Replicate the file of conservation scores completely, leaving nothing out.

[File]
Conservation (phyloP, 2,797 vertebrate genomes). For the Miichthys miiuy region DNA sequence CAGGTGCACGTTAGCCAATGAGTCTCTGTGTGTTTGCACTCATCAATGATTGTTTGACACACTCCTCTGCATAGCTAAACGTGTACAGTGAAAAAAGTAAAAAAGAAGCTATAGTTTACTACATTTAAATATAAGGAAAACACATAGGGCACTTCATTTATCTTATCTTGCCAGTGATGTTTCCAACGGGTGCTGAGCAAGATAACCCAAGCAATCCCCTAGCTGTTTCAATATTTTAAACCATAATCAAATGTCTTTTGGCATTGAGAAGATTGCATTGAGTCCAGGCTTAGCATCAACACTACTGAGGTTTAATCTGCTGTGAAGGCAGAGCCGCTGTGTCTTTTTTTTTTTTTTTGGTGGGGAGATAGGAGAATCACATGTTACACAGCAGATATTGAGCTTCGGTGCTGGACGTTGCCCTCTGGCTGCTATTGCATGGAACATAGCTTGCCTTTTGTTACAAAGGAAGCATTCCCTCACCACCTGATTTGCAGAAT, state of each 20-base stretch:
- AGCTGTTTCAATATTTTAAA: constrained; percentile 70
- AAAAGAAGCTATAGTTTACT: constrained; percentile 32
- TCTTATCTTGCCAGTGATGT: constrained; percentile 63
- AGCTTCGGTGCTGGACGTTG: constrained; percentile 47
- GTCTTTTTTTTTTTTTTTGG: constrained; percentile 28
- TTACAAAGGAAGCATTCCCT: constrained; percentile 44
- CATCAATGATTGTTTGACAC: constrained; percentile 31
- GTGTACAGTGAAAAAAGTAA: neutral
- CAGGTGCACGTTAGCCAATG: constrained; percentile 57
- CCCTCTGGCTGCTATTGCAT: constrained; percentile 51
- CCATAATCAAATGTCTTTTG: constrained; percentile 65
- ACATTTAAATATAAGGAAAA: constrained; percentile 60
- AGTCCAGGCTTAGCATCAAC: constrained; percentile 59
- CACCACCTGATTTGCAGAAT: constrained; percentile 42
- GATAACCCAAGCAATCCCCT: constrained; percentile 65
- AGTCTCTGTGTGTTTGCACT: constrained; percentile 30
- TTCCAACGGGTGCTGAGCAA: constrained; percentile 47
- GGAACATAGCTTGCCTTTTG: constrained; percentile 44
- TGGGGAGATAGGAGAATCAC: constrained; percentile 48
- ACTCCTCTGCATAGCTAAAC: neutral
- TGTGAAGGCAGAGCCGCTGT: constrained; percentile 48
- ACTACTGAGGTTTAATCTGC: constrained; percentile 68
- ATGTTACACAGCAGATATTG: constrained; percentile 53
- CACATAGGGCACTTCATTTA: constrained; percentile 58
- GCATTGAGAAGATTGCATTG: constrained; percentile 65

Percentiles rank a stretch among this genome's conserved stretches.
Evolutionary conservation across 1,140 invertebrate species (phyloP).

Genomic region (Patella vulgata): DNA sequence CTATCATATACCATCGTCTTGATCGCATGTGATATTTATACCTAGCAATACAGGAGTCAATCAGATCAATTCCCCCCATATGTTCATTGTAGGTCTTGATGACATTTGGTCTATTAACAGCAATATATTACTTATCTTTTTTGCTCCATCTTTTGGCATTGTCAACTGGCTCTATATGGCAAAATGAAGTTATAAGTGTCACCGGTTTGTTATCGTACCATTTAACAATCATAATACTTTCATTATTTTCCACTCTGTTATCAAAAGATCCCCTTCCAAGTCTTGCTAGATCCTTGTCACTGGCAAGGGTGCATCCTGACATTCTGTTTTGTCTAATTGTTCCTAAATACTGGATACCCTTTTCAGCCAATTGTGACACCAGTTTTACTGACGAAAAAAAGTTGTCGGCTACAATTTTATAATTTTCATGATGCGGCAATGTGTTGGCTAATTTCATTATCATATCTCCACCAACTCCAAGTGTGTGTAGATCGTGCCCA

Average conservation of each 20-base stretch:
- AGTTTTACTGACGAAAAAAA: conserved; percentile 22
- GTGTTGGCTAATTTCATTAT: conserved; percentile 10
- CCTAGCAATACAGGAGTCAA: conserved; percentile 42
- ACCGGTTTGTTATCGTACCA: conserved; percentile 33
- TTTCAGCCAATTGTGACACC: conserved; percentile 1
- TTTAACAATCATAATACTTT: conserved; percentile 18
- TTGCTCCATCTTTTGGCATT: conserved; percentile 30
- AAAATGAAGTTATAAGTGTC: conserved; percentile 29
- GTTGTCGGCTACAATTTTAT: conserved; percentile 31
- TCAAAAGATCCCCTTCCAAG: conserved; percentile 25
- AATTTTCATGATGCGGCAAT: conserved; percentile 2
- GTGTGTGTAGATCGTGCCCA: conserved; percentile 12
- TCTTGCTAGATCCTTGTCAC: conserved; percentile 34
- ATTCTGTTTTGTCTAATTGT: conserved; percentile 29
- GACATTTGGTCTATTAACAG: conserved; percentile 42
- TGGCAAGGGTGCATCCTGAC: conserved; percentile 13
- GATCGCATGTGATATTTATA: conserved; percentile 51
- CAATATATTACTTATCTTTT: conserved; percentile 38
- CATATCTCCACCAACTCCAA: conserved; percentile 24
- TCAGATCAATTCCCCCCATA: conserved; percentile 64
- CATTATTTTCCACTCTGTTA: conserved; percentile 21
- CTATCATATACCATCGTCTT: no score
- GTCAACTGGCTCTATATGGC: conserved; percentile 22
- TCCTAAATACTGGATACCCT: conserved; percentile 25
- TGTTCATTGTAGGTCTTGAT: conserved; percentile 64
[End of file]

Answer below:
Conservation (phyloP, 2,797 vertebrate genomes). For the Miichthys miiuy region DNA sequence CAGGTGCACGTTAGCCAATGAGTCTCTGTGTGTTTGCACTCATCAATGATTGTTTGACACACTCCTCTGCATAGCTAAACGTGTACAGTGAAAAAAGTAAAAAAGAAGCTATAGTTTACTACATTTAAATATAAGGAAAACACATAGGGCACTTCATTTATCTTATCTTGCCAGTGATGTTTCCAACGGGTGCTGAGCAAGATAACCCAAGCAATCCCCTAGCTGTTTCAATATTTTAAACCATAATCAAATGTCTTTTGGCATTGAGAAGATTGCATTGAGTCCAGGCTTAGCATCAACACTACTGAGGTTTAATCTGCTGTGAAGGCAGAGCCGCTGTGTCTTTTTTTTTTTTTTTGGTGGGGAGATAGGAGAATCACATGTTACACAGCAGATATTGAGCTTCGGTGCTGGACGTTGCCCTCTGGCTGCTATTGCATGGAACATAGCTTGCCTTTTGTTACAAAGGAAGCATTCCCTCACCACCTGATTTGCAGAAT, state of each 20-base stretch:
- AGCTGTTTCAATATTTTAAA: constrained; percentile 70
- AAAAGAAGCTATAGTTTACT: constrained; percentile 32
- TCTTATCTTGCCAGTGATGT: constrained; percentile 63
- AGCTTCGGTGCTGGACGTTG: constrained; percentile 47
- GTCTTTTTTTTTTTTTTTGG: constrained; percentile 28
- TTACAAAGGAAGCATTCCCT: constrained; percentile 44
- CATCAATGATTGTTTGACAC: constrained; percentile 31
- GTGTACAGTGAAAAAAGTAA: neutral
- CAGGTGCACGTTAGCCAATG: constrained; percentile 57
- CCCTCTGGCTGCTATTGCAT: constrained; percentile 51
- CCATAATCAAATGTCTTTTG: constrained; percentile 65
- ACATTTAAATATAAGGAAAA: constrained; percentile 60
- AGTCCAGGCTTAGCATCAAC: constrained; percentile 59
- CACCACCTGATTTGCAGAAT: constrained; percentile 42
- GATAACCCAAGCAATCCCCT: constrained; percentile 65
- AGTCTCTGTGTGTTTGCACT: constrained; percentile 30
- TTCCAACGGGTGCTGAGCAA: constrained; percentile 47
- GGAACATAGCTTGCCTTTTG: constrained; percentile 44
- TGGGGAGATAGGAGAATCAC: constrained; percentile 48
- ACTCCTCTGCATAGCTAAAC: neutral
- TGTGAAGGCAGAGCCGCTGT: constrained; percentile 48
- ACTACTGAGGTTTAATCTGC: constrained; percentile 68
- ATGTTACACAGCAGATATTG: constrained; percentile 53
- CACATAGGGCACTTCATTTA: constrained; percentile 58
- GCATTGAGAAGATTGCATTG: constrained; percentile 65

Percentiles rank a stretch among this genome's conserved stretches.
Evolutionary conservation across 1,140 invertebrate species (phyloP).

Genomic region (Patella vulgata): DNA sequence CTATCATATACCATCGTCTTGATCGCATGTGATATTTATACCTAGCAATACAGGAGTCAATCAGATCAATTCCCCCCATATGTTCATTGTAGGTCTTGATGACATTTGGTCTATTAACAGCAATATATTACTTATCTTTTTTGCTCCATCTTTTGGCATTGTCAACTGGCTCTATATGGCAAAATGAAGTTATAAGTGTCACCGGTTTGTTATCGTACCATTTAACAATCATAATACTTTCATTATTTTCCACTCTGTTATCAAAAGATCCCCTTCCAAGTCTTGCTAGATCCTTGTCACTGGCAAGGGTGCATCCTGACATTCTGTTTTGTCTAATTGTTCCTAAATACTGGATACCCTTTTCAGCCAATTGTGACACCAGTTTTACTGACGAAAAAAAGTTGTCGGCTACAATTTTATAATTTTCATGATGCGGCAATGTGTTGGCTAATTTCATTATCATATCTCCACCAACTCCAAGTGTGTGTAGATCGTGCCCA

Average conservation of each 20-base stretch:
- AGTTTTACTGACGAAAAAAA: conserved; percentile 22
- GTGTTGGCTAATTTCATTAT: conserved; percentile 10
- CCTAGCAATACAGGAGTCAA: conserved; percentile 42
- ACCGGTTTGTTATCGTACCA: conserved; percentile 33
- TTTCAGCCAATTGTGACACC: conserved; percentile 1
- TTTAACAATCATAATACTTT: conserved; percentile 18
- TTGCTCCATCTTTTGGCATT: conserved; percentile 30
- AAAATGAAGTTATAAGTGTC: conserved; percentile 29
- GTTGTCGGCTACAATTTTAT: conserved; percentile 31
- TCAAAAGATCCCCTTCCAAG: conserved; percentile 25
- AATTTTCATGATGCGGCAAT: conserved; percentile 2
- GTGTGTGTAGATCGTGCCCA: conserved; percentile 12
- TCTTGCTAGATCCTTGTCAC: conserved; percentile 34
- ATTCTGTTTTGTCTAATTGT: conserved; percentile 29
- GACATTTGGTCTATTAACAG: conserved; percentile 42
- TGGCAAGGGTGCATCCTGAC: conserved; percentile 13
- GATCGCATGTGATATTTATA: conserved; percentile 51
- CAATATATTACTTATCTTTT: conserved; percentile 38
- CATATCTCCACCAACTCCAA: conserved; percentile 24
- TCAGATCAATTCCCCCCATA: conserved; percentile 64
- CATTATTTTCCACTCTGTTA: conserved; percentile 21
- CTATCATATACCATCGTCTT: no score
- GTCAACTGGCTCTATATGGC: conserved; percentile 22
- TCCTAAATACTGGATACCCT: conserved; percentile 25
- TGTTCATTGTAGGTCTTGAT: conserved; percentile 64